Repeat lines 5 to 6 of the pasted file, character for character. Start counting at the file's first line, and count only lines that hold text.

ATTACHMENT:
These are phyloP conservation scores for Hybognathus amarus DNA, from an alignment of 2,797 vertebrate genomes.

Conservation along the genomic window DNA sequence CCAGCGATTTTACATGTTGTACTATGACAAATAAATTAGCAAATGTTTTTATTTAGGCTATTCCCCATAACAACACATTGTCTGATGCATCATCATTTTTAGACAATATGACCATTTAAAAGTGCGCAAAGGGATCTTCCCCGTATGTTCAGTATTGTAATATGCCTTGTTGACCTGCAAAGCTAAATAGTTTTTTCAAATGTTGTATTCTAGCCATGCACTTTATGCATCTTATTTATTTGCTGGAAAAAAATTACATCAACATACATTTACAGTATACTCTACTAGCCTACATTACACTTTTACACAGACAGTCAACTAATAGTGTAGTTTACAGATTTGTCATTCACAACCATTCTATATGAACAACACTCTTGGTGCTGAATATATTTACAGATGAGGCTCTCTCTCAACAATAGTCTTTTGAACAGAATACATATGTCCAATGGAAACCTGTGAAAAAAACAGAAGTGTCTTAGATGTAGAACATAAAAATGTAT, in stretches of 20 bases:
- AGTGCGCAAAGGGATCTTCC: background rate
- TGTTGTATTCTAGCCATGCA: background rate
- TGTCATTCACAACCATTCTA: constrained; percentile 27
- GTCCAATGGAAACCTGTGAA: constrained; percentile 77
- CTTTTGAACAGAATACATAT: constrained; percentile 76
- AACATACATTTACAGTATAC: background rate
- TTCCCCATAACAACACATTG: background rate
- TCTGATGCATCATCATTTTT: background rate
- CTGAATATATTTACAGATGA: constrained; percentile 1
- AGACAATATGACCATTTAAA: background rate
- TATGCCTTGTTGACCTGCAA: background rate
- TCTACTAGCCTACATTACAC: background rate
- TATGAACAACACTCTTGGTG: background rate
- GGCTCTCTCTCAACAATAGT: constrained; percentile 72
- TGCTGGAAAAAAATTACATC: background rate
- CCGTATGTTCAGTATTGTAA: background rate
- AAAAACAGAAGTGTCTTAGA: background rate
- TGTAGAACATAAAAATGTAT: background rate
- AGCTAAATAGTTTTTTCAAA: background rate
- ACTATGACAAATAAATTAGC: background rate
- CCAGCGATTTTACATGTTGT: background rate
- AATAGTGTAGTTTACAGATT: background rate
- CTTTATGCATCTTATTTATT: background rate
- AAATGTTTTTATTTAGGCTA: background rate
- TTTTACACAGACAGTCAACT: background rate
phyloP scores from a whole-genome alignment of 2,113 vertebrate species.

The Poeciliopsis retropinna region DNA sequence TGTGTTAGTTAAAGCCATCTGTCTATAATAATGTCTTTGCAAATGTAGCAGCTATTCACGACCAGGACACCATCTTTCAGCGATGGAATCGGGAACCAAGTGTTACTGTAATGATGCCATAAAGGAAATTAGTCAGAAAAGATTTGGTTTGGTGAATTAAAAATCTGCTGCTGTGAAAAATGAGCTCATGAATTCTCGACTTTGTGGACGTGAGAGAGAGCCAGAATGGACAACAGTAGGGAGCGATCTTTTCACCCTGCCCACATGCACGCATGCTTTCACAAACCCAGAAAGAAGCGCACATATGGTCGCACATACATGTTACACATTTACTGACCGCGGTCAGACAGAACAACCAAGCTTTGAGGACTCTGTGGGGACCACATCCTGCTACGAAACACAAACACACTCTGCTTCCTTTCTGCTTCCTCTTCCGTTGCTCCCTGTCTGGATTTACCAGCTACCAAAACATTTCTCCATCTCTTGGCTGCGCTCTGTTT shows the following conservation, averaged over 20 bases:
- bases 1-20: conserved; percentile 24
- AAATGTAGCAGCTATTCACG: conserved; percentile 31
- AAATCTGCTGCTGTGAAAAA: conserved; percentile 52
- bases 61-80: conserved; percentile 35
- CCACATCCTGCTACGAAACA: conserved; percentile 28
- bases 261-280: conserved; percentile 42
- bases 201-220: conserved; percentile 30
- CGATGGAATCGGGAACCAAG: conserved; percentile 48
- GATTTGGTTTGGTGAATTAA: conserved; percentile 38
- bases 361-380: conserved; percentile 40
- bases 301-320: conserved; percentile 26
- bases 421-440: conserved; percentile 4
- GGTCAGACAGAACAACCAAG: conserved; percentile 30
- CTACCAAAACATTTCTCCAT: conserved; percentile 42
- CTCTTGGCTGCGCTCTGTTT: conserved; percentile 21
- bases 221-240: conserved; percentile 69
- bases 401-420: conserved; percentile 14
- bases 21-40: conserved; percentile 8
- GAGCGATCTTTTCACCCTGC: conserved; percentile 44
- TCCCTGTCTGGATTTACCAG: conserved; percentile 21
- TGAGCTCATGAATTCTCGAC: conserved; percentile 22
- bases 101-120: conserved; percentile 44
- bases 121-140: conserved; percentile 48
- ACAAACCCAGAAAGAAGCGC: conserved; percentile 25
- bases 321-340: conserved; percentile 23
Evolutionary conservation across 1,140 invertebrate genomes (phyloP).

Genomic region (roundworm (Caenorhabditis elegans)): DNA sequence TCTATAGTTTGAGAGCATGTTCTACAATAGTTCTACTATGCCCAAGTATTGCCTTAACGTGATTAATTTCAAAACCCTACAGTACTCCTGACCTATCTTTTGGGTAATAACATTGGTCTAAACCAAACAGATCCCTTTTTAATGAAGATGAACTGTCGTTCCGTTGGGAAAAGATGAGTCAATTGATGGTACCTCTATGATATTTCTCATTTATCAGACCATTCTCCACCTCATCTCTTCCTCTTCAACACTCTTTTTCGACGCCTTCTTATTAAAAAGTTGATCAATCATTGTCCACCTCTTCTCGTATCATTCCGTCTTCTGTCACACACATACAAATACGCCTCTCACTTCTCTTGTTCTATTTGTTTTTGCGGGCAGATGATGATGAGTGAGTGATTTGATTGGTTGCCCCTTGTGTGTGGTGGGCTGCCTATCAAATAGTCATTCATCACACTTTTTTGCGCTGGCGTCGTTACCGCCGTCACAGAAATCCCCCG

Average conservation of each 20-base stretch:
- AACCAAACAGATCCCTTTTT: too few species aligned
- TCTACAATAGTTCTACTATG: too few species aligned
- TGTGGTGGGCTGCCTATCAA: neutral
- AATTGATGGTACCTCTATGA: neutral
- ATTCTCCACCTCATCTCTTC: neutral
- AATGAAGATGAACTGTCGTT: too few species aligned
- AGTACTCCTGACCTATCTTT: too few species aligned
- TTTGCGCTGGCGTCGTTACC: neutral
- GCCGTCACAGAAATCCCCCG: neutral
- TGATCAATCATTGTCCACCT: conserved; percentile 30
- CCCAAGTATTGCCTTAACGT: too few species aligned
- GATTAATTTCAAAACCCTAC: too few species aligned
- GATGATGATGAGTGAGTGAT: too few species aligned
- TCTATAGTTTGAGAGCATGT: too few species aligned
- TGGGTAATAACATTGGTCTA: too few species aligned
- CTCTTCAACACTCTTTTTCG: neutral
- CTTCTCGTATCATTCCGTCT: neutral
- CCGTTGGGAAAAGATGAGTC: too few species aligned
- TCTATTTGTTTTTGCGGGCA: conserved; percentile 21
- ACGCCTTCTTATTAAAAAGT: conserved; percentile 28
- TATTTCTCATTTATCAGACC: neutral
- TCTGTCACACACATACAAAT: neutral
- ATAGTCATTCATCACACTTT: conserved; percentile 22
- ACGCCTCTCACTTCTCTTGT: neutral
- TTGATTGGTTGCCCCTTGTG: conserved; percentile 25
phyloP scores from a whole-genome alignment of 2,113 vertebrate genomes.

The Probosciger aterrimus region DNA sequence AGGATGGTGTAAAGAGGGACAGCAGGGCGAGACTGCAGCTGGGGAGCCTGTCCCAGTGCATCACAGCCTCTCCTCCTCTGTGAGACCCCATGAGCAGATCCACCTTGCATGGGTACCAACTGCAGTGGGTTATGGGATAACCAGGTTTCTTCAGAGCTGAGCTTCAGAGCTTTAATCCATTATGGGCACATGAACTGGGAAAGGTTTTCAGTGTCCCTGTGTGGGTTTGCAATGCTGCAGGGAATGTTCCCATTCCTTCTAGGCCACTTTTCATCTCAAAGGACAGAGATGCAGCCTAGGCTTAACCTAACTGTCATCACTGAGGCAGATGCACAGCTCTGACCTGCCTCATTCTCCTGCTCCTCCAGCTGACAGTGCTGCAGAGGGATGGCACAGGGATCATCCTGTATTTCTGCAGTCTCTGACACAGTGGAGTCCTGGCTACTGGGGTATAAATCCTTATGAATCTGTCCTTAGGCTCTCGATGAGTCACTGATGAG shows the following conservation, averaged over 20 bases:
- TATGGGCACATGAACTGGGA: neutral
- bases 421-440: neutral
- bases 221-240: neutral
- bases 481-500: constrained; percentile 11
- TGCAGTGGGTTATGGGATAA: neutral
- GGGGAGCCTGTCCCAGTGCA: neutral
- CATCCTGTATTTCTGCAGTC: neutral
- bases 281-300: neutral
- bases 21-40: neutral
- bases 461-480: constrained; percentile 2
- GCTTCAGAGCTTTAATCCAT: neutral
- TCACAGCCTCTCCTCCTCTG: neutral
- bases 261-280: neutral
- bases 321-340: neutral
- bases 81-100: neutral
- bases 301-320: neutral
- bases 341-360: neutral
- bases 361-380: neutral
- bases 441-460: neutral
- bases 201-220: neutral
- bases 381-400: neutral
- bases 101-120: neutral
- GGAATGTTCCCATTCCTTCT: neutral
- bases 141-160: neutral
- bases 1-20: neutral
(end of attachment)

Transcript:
- TGTCATTCACAACCATTCTA: constrained; percentile 27
- GTCCAATGGAAACCTGTGAA: constrained; percentile 77